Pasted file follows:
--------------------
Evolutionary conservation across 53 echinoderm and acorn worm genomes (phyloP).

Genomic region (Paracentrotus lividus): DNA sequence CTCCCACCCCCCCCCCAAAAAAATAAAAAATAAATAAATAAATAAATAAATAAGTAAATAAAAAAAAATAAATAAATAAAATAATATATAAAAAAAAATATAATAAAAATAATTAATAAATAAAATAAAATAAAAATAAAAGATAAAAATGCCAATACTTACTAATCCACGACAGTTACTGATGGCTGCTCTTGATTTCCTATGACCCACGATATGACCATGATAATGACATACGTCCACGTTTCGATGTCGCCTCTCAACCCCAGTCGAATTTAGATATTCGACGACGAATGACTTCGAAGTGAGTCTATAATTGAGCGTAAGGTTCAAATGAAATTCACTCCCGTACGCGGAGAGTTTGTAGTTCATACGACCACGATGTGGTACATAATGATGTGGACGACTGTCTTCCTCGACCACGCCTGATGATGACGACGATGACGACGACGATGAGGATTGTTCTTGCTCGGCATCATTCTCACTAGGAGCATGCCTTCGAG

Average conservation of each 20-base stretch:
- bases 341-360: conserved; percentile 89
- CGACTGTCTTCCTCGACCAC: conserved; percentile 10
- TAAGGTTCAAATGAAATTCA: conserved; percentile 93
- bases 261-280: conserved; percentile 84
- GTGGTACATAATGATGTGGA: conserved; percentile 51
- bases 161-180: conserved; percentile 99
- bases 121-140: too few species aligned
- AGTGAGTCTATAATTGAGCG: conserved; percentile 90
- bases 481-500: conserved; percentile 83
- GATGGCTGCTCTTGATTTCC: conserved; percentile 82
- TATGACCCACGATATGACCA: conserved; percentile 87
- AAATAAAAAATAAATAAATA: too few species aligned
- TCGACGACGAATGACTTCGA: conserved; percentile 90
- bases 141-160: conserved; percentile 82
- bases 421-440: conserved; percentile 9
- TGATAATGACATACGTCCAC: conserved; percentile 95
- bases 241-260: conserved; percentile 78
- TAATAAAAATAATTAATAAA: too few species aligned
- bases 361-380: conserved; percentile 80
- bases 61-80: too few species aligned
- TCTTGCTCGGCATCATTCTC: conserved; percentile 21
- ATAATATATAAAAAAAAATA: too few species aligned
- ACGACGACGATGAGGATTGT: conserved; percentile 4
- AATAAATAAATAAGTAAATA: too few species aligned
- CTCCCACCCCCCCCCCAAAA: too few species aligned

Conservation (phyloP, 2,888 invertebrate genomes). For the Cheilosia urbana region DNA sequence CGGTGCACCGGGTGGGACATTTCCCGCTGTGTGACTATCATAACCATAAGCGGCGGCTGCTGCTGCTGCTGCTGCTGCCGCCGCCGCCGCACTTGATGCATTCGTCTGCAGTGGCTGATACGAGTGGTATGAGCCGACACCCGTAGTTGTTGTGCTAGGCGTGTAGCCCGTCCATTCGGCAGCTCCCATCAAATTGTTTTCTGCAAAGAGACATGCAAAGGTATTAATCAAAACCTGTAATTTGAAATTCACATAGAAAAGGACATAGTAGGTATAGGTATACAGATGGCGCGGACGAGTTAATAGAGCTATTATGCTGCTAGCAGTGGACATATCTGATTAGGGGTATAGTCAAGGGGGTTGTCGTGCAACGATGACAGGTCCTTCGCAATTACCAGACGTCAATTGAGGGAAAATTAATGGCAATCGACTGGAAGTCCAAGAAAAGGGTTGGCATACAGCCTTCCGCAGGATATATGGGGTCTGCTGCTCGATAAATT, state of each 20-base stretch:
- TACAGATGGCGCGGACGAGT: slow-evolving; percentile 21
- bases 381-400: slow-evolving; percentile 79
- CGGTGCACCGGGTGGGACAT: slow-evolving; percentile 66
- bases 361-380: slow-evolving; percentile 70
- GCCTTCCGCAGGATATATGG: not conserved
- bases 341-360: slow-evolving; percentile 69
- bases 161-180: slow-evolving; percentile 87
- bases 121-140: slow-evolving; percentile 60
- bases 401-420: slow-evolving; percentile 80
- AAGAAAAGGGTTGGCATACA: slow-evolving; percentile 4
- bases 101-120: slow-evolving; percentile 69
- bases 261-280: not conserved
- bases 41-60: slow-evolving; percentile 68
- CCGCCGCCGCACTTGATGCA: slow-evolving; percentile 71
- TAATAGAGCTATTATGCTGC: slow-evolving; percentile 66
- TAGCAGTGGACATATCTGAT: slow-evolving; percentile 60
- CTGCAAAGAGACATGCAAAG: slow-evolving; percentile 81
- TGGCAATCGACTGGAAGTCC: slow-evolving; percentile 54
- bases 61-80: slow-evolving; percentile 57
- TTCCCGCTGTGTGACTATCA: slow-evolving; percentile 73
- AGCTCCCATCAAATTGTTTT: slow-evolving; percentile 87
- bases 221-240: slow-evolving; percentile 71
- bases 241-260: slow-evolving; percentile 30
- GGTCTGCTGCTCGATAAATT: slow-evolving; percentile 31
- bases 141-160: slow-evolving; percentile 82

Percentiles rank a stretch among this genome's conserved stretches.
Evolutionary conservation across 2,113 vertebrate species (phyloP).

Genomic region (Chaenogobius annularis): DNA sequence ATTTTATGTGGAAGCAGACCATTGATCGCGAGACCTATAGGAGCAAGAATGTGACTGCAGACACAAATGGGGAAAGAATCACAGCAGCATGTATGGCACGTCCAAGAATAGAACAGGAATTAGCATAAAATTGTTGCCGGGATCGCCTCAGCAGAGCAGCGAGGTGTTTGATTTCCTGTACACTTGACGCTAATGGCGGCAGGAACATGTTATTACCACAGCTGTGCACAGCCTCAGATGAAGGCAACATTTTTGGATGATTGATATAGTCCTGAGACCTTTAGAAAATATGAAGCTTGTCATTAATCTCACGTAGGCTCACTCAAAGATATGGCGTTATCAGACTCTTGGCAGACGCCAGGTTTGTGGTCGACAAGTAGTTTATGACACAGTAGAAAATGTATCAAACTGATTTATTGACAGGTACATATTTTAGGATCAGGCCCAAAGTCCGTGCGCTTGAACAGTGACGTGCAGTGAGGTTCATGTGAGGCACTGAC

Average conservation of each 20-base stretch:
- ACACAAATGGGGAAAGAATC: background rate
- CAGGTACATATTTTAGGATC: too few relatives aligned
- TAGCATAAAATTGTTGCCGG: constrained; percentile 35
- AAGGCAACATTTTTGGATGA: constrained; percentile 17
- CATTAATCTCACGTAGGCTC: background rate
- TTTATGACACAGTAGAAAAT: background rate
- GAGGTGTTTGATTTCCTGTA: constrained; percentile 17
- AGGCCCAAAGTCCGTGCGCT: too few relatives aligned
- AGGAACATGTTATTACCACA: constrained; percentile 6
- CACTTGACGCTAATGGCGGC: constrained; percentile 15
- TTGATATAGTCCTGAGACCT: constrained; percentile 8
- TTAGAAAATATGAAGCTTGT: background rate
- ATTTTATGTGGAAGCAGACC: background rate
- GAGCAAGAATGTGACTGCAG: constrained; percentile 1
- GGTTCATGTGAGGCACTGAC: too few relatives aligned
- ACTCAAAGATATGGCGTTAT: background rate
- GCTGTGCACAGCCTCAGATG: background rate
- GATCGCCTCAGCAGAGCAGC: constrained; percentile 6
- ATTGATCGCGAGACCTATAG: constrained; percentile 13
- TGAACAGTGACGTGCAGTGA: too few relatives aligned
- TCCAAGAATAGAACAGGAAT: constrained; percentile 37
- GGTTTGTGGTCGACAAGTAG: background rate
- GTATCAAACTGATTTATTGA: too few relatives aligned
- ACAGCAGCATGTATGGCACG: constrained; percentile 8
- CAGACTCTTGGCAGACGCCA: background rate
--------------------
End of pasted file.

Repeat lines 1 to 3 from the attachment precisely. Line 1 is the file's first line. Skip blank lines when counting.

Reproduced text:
Evolutionary conservation across 53 echinoderm and acorn worm genomes (phyloP).

Genomic region (Paracentrotus lividus): DNA sequence CTCCCACCCCCCCCCCAAAAAAATAAAAAATAAATAAATAAATAAATAAATAAGTAAATAAAAAAAAATAAATAAATAAAATAATATATAAAAAAAAATATAATAAAAATAATTAATAAATAAAATAAAATAAAAATAAAAGATAAAAATGCCAATACTTACTAATCCACGACAGTTACTGATGGCTGCTCTTGATTTCCTATGACCCACGATATGACCATGATAATGACATACGTCCACGTTTCGATGTCGCCTCTCAACCCCAGTCGAATTTAGATATTCGACGACGAATGACTTCGAAGTGAGTCTATAATTGAGCGTAAGGTTCAAATGAAATTCACTCCCGTACGCGGAGAGTTTGTAGTTCATACGACCACGATGTGGTACATAATGATGTGGACGACTGTCTTCCTCGACCACGCCTGATGATGACGACGATGACGACGACGATGAGGATTGTTCTTGCTCGGCATCATTCTCACTAGGAGCATGCCTTCGAG

Average conservation of each 20-base stretch: